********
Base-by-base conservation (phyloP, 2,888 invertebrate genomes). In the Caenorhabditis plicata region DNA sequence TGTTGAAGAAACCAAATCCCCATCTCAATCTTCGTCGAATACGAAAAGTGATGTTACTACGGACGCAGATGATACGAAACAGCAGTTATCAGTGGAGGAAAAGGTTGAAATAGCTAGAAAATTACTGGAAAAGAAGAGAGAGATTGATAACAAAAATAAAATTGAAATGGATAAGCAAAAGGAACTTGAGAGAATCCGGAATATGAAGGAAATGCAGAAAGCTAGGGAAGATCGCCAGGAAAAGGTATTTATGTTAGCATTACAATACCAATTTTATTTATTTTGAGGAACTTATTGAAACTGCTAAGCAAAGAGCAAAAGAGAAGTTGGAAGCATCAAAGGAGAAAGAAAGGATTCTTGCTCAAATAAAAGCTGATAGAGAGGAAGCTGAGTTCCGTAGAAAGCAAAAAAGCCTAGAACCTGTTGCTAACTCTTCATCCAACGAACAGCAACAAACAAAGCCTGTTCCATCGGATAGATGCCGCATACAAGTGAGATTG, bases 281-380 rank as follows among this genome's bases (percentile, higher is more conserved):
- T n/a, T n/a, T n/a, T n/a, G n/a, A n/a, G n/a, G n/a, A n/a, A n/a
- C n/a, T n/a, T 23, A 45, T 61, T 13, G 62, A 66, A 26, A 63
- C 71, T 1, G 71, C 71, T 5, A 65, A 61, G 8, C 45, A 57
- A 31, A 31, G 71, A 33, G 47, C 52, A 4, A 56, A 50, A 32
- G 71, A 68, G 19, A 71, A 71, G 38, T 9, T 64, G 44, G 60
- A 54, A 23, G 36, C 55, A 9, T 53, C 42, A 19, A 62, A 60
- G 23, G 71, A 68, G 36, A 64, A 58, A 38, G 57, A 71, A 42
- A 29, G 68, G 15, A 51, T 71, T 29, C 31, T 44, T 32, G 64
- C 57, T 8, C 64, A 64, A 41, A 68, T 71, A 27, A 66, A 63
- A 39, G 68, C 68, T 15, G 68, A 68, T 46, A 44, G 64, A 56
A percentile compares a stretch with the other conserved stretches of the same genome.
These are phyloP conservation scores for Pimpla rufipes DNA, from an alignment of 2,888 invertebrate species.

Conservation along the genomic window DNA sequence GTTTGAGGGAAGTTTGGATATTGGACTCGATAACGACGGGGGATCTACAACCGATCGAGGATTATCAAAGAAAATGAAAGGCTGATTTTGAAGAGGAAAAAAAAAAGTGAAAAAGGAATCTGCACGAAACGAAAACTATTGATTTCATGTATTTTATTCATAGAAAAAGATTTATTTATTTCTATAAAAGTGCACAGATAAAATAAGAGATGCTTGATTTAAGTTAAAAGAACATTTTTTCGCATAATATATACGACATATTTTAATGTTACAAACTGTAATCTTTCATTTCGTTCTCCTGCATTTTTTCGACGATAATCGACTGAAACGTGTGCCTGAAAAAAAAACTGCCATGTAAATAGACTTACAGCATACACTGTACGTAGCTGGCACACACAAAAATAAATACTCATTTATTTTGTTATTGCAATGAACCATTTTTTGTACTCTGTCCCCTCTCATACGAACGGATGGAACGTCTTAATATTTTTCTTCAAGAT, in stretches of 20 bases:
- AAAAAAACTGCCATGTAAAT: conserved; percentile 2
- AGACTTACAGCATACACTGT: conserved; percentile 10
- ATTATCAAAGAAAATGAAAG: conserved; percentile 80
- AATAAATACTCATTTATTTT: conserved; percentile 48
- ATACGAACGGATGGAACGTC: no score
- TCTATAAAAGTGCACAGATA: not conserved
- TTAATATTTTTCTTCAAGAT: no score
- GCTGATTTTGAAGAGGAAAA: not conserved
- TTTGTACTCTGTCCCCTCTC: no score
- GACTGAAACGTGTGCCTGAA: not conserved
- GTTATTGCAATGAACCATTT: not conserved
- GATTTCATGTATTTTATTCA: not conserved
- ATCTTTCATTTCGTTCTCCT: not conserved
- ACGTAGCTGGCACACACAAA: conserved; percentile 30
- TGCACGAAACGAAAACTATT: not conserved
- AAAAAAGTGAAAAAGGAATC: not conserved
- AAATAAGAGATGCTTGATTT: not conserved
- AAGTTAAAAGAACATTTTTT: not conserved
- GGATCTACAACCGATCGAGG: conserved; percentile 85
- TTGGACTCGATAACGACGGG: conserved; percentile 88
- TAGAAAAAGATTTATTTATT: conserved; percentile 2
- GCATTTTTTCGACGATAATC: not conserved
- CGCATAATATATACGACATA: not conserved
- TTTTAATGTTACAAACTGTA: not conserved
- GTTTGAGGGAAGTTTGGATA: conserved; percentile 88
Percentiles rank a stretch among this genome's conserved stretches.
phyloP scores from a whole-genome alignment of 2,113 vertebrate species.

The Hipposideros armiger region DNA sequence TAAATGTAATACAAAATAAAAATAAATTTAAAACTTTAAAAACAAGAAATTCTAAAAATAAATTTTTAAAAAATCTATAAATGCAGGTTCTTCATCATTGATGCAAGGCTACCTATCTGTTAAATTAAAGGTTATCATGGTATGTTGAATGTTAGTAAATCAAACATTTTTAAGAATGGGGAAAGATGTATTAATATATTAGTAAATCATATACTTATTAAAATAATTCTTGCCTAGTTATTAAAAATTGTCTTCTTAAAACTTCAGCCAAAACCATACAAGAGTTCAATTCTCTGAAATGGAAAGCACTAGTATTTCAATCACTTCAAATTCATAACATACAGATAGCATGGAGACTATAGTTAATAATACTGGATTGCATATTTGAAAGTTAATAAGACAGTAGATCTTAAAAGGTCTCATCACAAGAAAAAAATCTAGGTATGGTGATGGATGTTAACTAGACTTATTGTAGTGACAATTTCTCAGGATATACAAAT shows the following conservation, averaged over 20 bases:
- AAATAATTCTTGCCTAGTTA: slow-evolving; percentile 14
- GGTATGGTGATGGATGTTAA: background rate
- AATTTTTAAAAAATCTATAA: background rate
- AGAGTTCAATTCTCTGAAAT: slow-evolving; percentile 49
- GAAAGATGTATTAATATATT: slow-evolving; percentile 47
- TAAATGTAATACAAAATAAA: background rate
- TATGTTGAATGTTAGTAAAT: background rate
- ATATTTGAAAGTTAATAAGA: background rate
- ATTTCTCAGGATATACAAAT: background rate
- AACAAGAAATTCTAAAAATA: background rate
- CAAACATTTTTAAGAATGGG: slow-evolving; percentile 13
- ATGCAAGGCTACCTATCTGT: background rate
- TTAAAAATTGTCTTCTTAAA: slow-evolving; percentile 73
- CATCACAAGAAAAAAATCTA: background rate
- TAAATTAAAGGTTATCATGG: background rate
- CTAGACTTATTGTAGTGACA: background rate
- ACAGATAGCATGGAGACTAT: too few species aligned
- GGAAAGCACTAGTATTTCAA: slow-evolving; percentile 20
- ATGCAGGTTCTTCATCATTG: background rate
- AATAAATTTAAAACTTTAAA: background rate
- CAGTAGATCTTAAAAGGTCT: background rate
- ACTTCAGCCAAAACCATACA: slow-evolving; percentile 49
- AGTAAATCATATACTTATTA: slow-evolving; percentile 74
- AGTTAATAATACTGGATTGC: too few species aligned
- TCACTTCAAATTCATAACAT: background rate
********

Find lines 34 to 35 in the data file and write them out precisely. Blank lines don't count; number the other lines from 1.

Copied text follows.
- TTGGACTCGATAACGACGGG: conserved; percentile 88
- TAGAAAAAGATTTATTTATT: conserved; percentile 2